The long-anticipated (at least by me) Encyclopedia of Video Games: The Culture, Technology, and Art of Gaming has been published! I wrote a couple of entries (on biomechanics and gestural interfaces), and I am delighted to be included with friends and colleagues in what is sure to become an essential reference in the field. As the PR copy for the two-volume set attests, “Video games are far more significant to society than they may seem. They were the first form of interactive audiovisual multimedia, introduced consumers to computer technology, and were one of the main selling points for early home computers, launching the digital age for the general public.” Also: video games are fun. A special thanks to editor Mark J. P. Wolf for undertaking such a massive endeavor, and to John Underkoffler at Oblong for image permission.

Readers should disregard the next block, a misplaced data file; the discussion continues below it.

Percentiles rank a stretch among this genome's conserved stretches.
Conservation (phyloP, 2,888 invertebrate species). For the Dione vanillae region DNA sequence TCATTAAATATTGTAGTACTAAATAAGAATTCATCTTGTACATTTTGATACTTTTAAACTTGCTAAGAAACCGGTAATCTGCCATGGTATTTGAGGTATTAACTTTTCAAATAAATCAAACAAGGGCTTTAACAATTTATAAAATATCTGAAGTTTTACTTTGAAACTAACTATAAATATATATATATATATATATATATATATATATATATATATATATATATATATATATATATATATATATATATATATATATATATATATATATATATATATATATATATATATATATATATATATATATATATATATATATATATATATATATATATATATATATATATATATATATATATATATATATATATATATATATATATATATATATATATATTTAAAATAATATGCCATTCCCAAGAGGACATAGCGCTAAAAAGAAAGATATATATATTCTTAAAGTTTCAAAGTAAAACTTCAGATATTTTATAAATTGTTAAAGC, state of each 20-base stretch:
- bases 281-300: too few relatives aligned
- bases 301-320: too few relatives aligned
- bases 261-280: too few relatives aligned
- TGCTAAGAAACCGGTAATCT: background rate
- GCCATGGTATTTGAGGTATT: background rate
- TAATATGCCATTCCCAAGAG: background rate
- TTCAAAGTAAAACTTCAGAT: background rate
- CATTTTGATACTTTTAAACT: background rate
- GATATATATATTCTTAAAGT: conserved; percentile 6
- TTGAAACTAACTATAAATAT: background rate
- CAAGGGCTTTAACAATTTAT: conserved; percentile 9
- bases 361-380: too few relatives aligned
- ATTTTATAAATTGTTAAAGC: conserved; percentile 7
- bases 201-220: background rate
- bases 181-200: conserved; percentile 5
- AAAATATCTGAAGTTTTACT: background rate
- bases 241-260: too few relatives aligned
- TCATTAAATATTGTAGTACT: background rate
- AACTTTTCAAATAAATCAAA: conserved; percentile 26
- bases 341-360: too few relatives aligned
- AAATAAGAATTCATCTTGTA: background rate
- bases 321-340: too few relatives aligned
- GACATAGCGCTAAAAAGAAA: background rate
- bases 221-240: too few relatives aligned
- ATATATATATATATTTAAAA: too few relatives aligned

- Share information, save the world? Some thoughts on The Shockwave Rider
- Cyberpunk is dead; long live cyberpunk
- Brian Sutton-Smith, Scholar of What’s Fun, Dies at 90 – NYTimes.com
- “The beginning of a revolution in thought:” Remembering Ralph Baer, father of the videogame
- Play is a subversive act: UCLA Game Lab featured in Mediascape